Imagine the fun of opening your own banker’s bag filled with these old and fascinating coins!
Minted in anticipation of a copper shortage during World War II, these unique steel pennies minted in 1943 have stood the test of time. Now worth far more than face value, you get an assortment of 30 of these increasingly rare coins. This may be your last chance to obtain this many steel pennies at one time. Coins store in mini-money bag. Includes certificate of authenticity.Old Historic Coin Set w/ Banker’s Bag
You’ll uncover lots of Pure Copper Wheat Ear Pennies, World War II coins, and even a Silver Mercury Dime. You may even find a Buffalo Nickel or a Silver Jefferson Wartime Nickel - or both!U.S. Mint Coins w/ Banker’s Bag
Enjoy sorting through a 1/4 lb of genuine U.S. Mint Silver Coins!
The idea of striking an image of a past president on a circulating coin in the United States ignited a controversy in 1909. The act of honoring the 100th anniversary of Abraham Lincoln's birth by etching his likeness into the American cent directly violated a long-standing tradition in American coinage. Many believed that the custom established by George Washington of not using the images of presidents on circulating coins should be respected. Despite this resistance, the coin adopted the image of Lincoln and also the initials of the coin's designer, Victor D. Brenner. The relative prominence of the V.D.B. on the reverse of the coin led many to criticize the design. The initials were removed shortly thereafter but eventually returned in a more subtle form in 1918.
The coin debuted with a reverse featuring a pair of wheat ears encircling the words, "One Cent" and "United States of America". The term "Wheat Penny" derives from this reverse design. In 1959, to honor the 150th anniversary of Abraham Lincoln's birth, a new reverse, designed by noted U.S. Mint Engraver, Frank Gasparro, replaced the original. The new reverse displayed a striking image of the Lincoln Memorial surrounded by the words, "One Cent" and "United States of America." This reverse design remained on the penny until 2009 when four new reverse images were introduced to commemorate the 200th anniversary of Lincoln's birth and the 100th anniversary of the Lincoln Cent. The four designs each honored a different stage of Lincoln's life and were released one at a time every three months over the course of the year.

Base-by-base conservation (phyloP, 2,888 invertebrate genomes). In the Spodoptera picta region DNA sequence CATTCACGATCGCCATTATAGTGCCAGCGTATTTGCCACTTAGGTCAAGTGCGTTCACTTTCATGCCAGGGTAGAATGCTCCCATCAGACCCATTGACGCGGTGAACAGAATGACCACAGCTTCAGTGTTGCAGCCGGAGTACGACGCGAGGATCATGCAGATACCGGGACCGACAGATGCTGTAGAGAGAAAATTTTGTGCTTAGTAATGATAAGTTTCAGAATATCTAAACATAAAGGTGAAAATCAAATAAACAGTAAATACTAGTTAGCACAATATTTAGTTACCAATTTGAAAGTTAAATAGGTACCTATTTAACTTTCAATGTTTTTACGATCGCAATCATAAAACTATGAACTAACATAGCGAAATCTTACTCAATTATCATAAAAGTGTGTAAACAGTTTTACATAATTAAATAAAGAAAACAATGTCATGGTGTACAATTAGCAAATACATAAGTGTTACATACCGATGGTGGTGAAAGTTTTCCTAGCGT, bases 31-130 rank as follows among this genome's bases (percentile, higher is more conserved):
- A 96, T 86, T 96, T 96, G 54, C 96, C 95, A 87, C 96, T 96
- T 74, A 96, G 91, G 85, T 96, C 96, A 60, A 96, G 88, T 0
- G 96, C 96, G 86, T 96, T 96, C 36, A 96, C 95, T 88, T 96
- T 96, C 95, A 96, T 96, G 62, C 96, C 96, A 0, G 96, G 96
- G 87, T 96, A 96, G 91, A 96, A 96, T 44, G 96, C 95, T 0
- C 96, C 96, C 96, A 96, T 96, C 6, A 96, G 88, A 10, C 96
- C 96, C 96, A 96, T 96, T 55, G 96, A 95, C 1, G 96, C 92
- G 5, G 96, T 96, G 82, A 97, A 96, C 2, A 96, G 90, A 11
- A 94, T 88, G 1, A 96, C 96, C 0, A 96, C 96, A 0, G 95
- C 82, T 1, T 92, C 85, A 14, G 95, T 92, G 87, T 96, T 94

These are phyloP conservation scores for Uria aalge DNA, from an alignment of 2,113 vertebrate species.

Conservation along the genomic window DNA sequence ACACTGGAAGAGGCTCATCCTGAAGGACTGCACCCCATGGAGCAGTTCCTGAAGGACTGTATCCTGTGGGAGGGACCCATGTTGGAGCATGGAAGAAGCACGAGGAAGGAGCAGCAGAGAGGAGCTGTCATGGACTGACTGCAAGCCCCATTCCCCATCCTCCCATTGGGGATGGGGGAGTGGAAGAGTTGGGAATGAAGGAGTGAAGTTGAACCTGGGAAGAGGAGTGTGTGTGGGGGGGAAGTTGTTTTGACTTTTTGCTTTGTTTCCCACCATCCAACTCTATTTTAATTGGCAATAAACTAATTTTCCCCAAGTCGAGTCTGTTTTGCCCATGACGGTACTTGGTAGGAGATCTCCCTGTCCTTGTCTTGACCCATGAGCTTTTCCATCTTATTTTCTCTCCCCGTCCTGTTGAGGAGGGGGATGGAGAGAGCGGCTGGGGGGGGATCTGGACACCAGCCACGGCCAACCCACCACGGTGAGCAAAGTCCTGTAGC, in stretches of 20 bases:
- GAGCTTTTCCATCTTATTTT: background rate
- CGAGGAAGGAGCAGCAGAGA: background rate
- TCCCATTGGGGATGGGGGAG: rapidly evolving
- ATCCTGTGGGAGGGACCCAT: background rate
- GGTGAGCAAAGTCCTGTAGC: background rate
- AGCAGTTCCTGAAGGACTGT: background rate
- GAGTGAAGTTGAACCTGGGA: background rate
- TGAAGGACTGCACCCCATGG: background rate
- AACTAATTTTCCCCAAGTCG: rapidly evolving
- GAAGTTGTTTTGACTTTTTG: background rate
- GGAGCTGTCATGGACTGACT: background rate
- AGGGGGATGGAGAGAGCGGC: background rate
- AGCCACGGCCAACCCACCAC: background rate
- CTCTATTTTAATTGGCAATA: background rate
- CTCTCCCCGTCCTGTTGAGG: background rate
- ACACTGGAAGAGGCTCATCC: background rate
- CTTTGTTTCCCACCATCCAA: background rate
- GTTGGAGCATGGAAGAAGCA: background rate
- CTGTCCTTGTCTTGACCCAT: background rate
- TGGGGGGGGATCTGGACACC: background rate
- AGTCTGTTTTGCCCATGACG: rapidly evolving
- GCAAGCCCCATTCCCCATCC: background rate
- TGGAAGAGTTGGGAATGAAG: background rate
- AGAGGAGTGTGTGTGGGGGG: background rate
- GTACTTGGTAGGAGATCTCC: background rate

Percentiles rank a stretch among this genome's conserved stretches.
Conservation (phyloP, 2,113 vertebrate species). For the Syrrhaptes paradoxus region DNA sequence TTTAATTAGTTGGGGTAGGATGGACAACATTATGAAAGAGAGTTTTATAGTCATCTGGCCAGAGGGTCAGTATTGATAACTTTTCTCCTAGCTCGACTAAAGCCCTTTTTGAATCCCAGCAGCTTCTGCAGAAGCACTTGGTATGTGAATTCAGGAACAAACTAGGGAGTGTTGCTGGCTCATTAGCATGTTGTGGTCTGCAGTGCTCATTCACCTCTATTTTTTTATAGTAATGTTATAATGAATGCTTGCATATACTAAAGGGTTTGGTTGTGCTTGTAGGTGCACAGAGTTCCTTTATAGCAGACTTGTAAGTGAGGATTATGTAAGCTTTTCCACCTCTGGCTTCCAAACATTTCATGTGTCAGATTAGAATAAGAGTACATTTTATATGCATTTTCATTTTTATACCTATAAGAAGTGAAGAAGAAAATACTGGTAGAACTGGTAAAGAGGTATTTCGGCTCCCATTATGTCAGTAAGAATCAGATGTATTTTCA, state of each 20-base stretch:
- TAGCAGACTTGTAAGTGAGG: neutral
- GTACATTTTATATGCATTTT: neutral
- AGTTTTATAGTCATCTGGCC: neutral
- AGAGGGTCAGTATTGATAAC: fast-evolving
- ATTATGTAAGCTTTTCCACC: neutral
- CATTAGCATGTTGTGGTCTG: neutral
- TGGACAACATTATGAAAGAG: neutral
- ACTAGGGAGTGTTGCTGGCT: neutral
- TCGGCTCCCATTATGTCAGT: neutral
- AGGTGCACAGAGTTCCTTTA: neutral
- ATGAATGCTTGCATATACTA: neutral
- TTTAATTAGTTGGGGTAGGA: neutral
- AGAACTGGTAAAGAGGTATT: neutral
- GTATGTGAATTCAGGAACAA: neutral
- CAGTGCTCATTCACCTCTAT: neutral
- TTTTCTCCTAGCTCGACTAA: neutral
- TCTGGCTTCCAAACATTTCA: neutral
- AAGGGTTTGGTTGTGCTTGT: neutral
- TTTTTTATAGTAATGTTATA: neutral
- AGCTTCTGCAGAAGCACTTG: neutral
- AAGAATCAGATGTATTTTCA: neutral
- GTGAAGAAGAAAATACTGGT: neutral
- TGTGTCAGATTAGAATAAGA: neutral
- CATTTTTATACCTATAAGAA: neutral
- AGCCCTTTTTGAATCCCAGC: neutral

First minted in 1916, this United States ten-cent piece features an image on the obverse of Lady Liberty wearing a winged Phrygian cap. The likeness drew comparisons to the Roman messenger god, Mercury, giving the coin its nickname. The cap Liberty wears has origins in ancient Greece and Rome and became a symbol of freedom used by revolutionaries in France and America during the late 18th century. The designer of the coin, Adolph Weinman, added wings to the sides of the cap to specifically call to mind freedom of thought.
The reverse of the Mercury dime features the fasces at the center supported by an olive branch. The fasces is an ancient Roman symbol of power and authority composed of rods arranged parallel and wrapped to the handle of an ax, while the olive branch is a traditional symbol of peace. The United States Mint struck the Mercury dime until the end of 1945. In 1946, John Sinnock's new design for the ten-cent coin honoring President Franklin Delano Roosevelt replaced the Mercury dime and continues today.